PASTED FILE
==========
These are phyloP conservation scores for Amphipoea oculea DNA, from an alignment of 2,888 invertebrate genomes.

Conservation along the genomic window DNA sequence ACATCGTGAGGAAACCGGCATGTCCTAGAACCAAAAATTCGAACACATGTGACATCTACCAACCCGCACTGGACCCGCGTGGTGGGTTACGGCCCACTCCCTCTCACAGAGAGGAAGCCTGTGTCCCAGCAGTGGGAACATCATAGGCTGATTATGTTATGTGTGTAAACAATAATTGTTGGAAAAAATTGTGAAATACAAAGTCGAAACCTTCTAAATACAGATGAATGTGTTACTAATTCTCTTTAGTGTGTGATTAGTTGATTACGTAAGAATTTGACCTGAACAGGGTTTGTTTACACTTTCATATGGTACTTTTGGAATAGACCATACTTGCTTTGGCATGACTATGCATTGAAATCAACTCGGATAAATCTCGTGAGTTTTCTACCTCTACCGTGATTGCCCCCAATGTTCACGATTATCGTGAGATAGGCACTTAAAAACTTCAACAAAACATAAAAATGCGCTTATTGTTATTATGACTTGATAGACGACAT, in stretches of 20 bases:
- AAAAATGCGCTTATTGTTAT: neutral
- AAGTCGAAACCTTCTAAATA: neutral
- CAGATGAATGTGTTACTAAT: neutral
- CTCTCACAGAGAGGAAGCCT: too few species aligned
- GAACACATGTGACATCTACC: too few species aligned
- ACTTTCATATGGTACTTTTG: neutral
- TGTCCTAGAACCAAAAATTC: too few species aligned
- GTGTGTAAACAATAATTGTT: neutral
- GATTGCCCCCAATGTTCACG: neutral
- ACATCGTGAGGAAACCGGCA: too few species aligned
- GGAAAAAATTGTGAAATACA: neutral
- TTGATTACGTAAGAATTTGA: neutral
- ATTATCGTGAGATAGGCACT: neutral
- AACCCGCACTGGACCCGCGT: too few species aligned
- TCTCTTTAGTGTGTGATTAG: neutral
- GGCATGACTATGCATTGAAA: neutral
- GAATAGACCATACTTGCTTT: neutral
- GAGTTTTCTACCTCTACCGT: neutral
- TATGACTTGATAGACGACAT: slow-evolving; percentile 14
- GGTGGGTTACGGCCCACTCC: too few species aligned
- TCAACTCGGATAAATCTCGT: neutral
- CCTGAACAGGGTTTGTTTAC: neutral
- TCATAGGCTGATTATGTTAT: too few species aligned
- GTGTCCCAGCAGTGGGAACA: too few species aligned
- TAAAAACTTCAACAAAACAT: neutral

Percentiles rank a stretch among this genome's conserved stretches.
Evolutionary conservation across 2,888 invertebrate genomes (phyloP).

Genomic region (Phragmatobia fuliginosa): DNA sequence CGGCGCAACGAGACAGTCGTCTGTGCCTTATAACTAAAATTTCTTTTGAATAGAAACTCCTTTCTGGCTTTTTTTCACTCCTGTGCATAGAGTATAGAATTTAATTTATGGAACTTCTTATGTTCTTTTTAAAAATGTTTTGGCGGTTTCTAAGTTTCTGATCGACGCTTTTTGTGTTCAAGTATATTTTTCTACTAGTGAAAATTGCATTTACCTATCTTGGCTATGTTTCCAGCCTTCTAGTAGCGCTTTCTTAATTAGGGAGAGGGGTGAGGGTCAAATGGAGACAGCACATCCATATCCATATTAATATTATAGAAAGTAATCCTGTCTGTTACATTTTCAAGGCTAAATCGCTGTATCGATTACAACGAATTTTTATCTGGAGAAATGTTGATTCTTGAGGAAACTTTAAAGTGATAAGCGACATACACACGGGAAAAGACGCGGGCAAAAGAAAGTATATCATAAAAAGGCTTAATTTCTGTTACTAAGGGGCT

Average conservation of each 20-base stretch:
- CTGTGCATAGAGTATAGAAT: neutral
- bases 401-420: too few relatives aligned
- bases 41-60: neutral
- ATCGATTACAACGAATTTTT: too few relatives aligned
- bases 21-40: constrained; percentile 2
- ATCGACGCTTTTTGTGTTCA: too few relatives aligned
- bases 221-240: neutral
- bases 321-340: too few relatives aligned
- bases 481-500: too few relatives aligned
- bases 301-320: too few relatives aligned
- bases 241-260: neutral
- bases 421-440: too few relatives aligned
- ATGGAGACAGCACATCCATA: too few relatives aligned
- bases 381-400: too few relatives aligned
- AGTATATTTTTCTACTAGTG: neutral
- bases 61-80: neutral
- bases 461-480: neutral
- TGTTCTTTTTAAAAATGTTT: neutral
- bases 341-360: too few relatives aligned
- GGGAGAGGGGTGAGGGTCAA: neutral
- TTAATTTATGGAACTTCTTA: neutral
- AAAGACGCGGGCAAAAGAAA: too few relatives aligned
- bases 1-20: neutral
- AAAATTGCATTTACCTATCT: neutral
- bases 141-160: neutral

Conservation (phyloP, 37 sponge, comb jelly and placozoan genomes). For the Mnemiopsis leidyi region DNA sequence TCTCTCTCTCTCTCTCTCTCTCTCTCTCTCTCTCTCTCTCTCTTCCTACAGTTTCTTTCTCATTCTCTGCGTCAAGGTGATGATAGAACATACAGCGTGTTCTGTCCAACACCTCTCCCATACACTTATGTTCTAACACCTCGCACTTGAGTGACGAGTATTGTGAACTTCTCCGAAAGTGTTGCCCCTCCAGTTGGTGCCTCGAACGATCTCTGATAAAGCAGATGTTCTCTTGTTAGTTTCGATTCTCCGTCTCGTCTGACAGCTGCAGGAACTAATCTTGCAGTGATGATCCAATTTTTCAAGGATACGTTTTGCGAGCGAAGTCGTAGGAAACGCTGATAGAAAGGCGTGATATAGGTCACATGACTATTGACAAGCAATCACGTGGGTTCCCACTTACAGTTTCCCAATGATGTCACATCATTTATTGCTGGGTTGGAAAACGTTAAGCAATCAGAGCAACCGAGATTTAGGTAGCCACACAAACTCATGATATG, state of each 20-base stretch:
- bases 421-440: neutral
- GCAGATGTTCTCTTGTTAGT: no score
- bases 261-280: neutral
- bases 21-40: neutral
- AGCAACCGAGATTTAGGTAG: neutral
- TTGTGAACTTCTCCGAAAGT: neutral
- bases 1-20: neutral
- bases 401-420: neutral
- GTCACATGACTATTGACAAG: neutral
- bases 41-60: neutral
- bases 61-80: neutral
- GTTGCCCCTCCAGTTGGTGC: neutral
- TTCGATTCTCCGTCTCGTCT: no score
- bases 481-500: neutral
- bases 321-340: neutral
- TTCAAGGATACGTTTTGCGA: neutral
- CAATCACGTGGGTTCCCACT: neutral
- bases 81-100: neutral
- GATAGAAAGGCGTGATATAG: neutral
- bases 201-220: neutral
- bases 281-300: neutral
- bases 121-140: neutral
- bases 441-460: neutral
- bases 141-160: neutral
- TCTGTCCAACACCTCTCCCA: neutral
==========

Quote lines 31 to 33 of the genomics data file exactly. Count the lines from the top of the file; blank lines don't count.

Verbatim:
Average conservation of each 20-base stretch:
- CTGTGCATAGAGTATAGAAT: neutral
- bases 401-420: too few relatives aligned